Arthritis and Pain Management

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Arthritis and Pain Management


There are two major forms of arthri­tis and many dif­fer­ent causes for both.

Osteoarthri­tis, more com­mon in the elderly, describes a con­di­tion in which the car­ti­lage in the joints wears away, induc­ing pain and stiff­ness mainly in weight-bearing joints. Osteoarthri­tis can be clas­si­fied into two major cat­e­gories: Pri­mary OA and Sec­ondary OA. Sec­ondary OA is caused by trauma or some known abnor­mal­ity such as nutri­tional defi­cien­cies, infec­tious dis­ease or endocrine disorder.

Rheuma­toid arthri­tis is an autoim­mune con­di­tion which affects the whole body, not just cer­tain joints. Rheumatic dis­ease char­ac­ter­ized by inflam­ma­tion and degen­er­a­tion of the joints. Rheuma­toid arthri­tis, also iden­ti­fied by the thank­fully brief acronym “RA,” strikes the joint lin­ings first. All joints are cov­ered by a thin “syn­ovial mem­brane” that reduces the fric­tion between adja­cent joints.  The syn­ovial mem­brane, the sur­face of a joint is well lubri­cated and allow the joint to slide the freely with­out any fric­tion. With­out the syn­ovial mem­brane we would be stiff and immobile.

Cur­rent med­ical think­ing views rheuma­toid arthri­tis as an “autoim­mune dis­ease.” In autoim­mune dis­eases, for rea­sons that are not com­pletely under­stood, the immune sys­tem attacks the body’s own tis­sue as though it were a for­eign invader.

Peo­ple with rheuma­toid arthri­tis pro­duce an immunity-related sub­stance called “rheuma­toid fac­tor” that tar­gets the syn­ovial mem­brane. The con­se­quences are severe pain and inflam­ma­tion, joint dis­fig­ure­ment, and loss of joint move­ment and func­tion. This implies poor immune sys­tem func­tion and over­ac­tive inflam­ma­tory processes.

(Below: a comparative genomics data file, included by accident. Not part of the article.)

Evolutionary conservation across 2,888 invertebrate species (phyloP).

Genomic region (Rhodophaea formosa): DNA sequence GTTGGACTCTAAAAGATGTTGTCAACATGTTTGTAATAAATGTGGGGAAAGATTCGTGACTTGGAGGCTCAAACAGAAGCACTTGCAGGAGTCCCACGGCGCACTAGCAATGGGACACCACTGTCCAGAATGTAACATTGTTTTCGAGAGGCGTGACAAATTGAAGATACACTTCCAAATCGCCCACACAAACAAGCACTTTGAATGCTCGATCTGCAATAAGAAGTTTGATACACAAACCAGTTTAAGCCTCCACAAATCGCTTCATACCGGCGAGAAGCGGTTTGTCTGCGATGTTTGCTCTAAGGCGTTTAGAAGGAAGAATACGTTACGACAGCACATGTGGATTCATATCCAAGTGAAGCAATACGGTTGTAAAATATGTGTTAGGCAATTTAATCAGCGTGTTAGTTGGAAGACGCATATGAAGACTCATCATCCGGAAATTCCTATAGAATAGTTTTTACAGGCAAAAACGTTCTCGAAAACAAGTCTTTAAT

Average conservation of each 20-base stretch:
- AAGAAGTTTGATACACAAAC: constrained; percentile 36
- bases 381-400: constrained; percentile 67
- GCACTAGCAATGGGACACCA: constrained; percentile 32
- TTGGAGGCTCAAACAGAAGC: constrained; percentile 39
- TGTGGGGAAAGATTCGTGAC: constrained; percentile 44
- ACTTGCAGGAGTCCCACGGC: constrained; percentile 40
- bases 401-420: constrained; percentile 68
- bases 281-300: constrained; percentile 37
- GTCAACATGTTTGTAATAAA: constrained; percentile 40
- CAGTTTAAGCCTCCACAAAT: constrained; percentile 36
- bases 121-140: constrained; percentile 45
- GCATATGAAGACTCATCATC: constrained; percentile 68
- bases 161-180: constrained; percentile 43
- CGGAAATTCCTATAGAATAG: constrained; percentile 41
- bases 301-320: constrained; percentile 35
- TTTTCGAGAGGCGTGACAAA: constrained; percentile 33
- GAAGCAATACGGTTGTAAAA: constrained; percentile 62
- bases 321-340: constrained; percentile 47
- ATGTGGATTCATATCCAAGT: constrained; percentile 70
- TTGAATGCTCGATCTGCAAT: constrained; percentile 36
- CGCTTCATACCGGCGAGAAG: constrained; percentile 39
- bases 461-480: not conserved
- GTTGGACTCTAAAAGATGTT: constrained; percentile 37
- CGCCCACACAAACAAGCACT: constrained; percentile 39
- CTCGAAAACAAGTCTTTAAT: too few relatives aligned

A diet high in ani­mal fats and refined foods, and cer­tain nutri­ent defi­cien­cies (espe­cially essen­tial fatty acids (EFA’s), may con­tribute to inflam­ma­tory processes, as may poor diges­tion and food sen­si­tiv­i­ties. An impor­tant aspect of treat­ment is the main­te­nance of an ade­quate sup­ply of nutri­ents such as vit­a­min C and con­stituents such as glu­cosamine sul­fate. 

Antiox­i­dant nutri­ents, essen­tial fats and vit­a­min B5 reduce inflam­ma­tion. Vit­a­min D, cal­cium, mag­ne­sium and boron sup­port bone health. Other ben­e­fi­cial nutri­ents include col­la­gen, chon­droitin, MSM and herbs such as Curcumin.

Dietary guide­lines

Fol­low a healthy diet and be sure to avoid tea, cof­fee, sugar, refined car­bo­hy­drates. Drink plenty of water and appro­pri­ate herbal teas. Those who suf­fer from arthri­tis would be wise to avoid the night­shade fam­ily foods.  Many peo­ple are sen­si­tive to this fam­ily and aren’t aware of it.

Over­all, focus on the root cause and what are the under­ly­ing mech­a­nisms that are caus­ing the arthri­tis rather than just treat­ing it symp­to­mati­cally.  Each per­son is encour­aged to seek out a qual­i­fied nutri­tion­ist in order to assess exactly which nutri­ents, herbs, home­o­pathics and nat­ural reme­dies; in which com­bi­na­tion; in what pro­por­tion are right for the par­tic­u­lar indi­vid­ual and are intended at treat­ing the root cause rather than just a symptom.